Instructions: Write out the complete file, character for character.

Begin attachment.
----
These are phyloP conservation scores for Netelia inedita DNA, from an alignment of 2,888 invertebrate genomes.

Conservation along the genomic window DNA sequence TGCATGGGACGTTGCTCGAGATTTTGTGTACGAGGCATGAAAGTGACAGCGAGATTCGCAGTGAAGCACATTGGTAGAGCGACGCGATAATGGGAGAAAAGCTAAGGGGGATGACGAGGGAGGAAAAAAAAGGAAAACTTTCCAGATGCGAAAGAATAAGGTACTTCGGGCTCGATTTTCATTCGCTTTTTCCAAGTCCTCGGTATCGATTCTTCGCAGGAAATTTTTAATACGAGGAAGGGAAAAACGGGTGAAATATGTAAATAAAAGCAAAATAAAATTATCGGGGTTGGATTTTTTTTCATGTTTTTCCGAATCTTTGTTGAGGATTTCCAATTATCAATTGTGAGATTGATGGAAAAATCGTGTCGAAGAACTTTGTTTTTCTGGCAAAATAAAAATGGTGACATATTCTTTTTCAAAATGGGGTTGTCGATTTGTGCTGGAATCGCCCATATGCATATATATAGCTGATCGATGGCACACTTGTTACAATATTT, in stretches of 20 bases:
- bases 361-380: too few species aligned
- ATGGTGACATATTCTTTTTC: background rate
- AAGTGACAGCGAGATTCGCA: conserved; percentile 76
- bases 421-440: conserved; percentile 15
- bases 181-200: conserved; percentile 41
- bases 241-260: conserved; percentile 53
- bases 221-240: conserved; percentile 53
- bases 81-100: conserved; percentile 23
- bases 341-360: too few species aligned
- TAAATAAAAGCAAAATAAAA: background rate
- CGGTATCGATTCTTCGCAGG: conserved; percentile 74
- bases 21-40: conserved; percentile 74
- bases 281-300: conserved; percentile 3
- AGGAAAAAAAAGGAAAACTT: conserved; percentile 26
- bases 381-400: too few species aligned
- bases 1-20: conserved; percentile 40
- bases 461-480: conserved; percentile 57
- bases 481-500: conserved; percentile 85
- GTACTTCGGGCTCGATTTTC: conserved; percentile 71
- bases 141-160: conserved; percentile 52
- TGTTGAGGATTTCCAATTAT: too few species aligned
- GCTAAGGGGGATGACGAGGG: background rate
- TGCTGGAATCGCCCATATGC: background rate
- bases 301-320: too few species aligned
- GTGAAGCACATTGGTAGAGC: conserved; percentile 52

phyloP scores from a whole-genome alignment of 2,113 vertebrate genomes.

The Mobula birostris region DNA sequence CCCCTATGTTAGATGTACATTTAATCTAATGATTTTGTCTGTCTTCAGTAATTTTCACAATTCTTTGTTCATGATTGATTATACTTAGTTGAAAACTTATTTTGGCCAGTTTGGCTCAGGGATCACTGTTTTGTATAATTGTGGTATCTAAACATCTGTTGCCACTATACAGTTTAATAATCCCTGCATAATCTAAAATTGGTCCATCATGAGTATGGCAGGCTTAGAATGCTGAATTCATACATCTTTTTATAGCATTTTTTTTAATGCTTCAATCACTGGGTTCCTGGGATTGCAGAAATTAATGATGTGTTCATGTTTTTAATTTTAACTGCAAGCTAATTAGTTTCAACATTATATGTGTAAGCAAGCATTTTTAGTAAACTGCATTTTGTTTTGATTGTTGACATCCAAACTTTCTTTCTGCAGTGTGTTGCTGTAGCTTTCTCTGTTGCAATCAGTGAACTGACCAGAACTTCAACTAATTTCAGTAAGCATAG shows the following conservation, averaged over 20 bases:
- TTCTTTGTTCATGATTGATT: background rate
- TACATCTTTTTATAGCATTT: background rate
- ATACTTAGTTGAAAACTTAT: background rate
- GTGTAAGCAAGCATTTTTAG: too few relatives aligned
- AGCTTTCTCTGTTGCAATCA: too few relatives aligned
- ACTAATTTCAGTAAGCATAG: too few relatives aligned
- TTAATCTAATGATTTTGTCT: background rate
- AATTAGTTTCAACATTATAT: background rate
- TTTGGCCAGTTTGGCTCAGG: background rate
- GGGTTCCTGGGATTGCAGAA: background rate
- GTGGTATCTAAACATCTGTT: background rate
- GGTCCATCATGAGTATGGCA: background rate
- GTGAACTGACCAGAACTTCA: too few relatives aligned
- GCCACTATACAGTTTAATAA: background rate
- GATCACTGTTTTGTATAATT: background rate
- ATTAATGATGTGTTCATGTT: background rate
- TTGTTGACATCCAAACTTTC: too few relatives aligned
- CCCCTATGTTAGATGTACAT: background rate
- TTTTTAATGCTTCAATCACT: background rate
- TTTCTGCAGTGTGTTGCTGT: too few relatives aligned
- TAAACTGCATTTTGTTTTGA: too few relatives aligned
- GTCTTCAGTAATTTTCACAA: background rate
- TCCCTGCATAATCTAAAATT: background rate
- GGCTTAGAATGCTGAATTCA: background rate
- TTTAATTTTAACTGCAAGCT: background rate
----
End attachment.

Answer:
These are phyloP conservation scores for Netelia inedita DNA, from an alignment of 2,888 invertebrate genomes.

Conservation along the genomic window DNA sequence TGCATGGGACGTTGCTCGAGATTTTGTGTACGAGGCATGAAAGTGACAGCGAGATTCGCAGTGAAGCACATTGGTAGAGCGACGCGATAATGGGAGAAAAGCTAAGGGGGATGACGAGGGAGGAAAAAAAAGGAAAACTTTCCAGATGCGAAAGAATAAGGTACTTCGGGCTCGATTTTCATTCGCTTTTTCCAAGTCCTCGGTATCGATTCTTCGCAGGAAATTTTTAATACGAGGAAGGGAAAAACGGGTGAAATATGTAAATAAAAGCAAAATAAAATTATCGGGGTTGGATTTTTTTTCATGTTTTTCCGAATCTTTGTTGAGGATTTCCAATTATCAATTGTGAGATTGATGGAAAAATCGTGTCGAAGAACTTTGTTTTTCTGGCAAAATAAAAATGGTGACATATTCTTTTTCAAAATGGGGTTGTCGATTTGTGCTGGAATCGCCCATATGCATATATATAGCTGATCGATGGCACACTTGTTACAATATTT, in stretches of 20 bases:
- bases 361-380: too few species aligned
- ATGGTGACATATTCTTTTTC: background rate
- AAGTGACAGCGAGATTCGCA: conserved; percentile 76
- bases 421-440: conserved; percentile 15
- bases 181-200: conserved; percentile 41
- bases 241-260: conserved; percentile 53
- bases 221-240: conserved; percentile 53
- bases 81-100: conserved; percentile 23
- bases 341-360: too few species aligned
- TAAATAAAAGCAAAATAAAA: background rate
- CGGTATCGATTCTTCGCAGG: conserved; percentile 74
- bases 21-40: conserved; percentile 74
- bases 281-300: conserved; percentile 3
- AGGAAAAAAAAGGAAAACTT: conserved; percentile 26
- bases 381-400: too few species aligned
- bases 1-20: conserved; percentile 40
- bases 461-480: conserved; percentile 57
- bases 481-500: conserved; percentile 85
- GTACTTCGGGCTCGATTTTC: conserved; percentile 71
- bases 141-160: conserved; percentile 52
- TGTTGAGGATTTCCAATTAT: too few species aligned
- GCTAAGGGGGATGACGAGGG: background rate
- TGCTGGAATCGCCCATATGC: background rate
- bases 301-320: too few species aligned
- GTGAAGCACATTGGTAGAGC: conserved; percentile 52

phyloP scores from a whole-genome alignment of 2,113 vertebrate genomes.

The Mobula birostris region DNA sequence CCCCTATGTTAGATGTACATTTAATCTAATGATTTTGTCTGTCTTCAGTAATTTTCACAATTCTTTGTTCATGATTGATTATACTTAGTTGAAAACTTATTTTGGCCAGTTTGGCTCAGGGATCACTGTTTTGTATAATTGTGGTATCTAAACATCTGTTGCCACTATACAGTTTAATAATCCCTGCATAATCTAAAATTGGTCCATCATGAGTATGGCAGGCTTAGAATGCTGAATTCATACATCTTTTTATAGCATTTTTTTTAATGCTTCAATCACTGGGTTCCTGGGATTGCAGAAATTAATGATGTGTTCATGTTTTTAATTTTAACTGCAAGCTAATTAGTTTCAACATTATATGTGTAAGCAAGCATTTTTAGTAAACTGCATTTTGTTTTGATTGTTGACATCCAAACTTTCTTTCTGCAGTGTGTTGCTGTAGCTTTCTCTGTTGCAATCAGTGAACTGACCAGAACTTCAACTAATTTCAGTAAGCATAG shows the following conservation, averaged over 20 bases:
- TTCTTTGTTCATGATTGATT: background rate
- TACATCTTTTTATAGCATTT: background rate
- ATACTTAGTTGAAAACTTAT: background rate
- GTGTAAGCAAGCATTTTTAG: too few relatives aligned
- AGCTTTCTCTGTTGCAATCA: too few relatives aligned
- ACTAATTTCAGTAAGCATAG: too few relatives aligned
- TTAATCTAATGATTTTGTCT: background rate
- AATTAGTTTCAACATTATAT: background rate
- TTTGGCCAGTTTGGCTCAGG: background rate
- GGGTTCCTGGGATTGCAGAA: background rate
- GTGGTATCTAAACATCTGTT: background rate
- GGTCCATCATGAGTATGGCA: background rate
- GTGAACTGACCAGAACTTCA: too few relatives aligned
- GCCACTATACAGTTTAATAA: background rate
- GATCACTGTTTTGTATAATT: background rate
- ATTAATGATGTGTTCATGTT: background rate
- TTGTTGACATCCAAACTTTC: too few relatives aligned
- CCCCTATGTTAGATGTACAT: background rate
- TTTTTAATGCTTCAATCACT: background rate
- TTTCTGCAGTGTGTTGCTGT: too few relatives aligned
- TAAACTGCATTTTGTTTTGA: too few relatives aligned
- GTCTTCAGTAATTTTCACAA: background rate
- TCCCTGCATAATCTAAAATT: background rate
- GGCTTAGAATGCTGAATTCA: background rate
- TTTAATTTTAACTGCAAGCT: background rate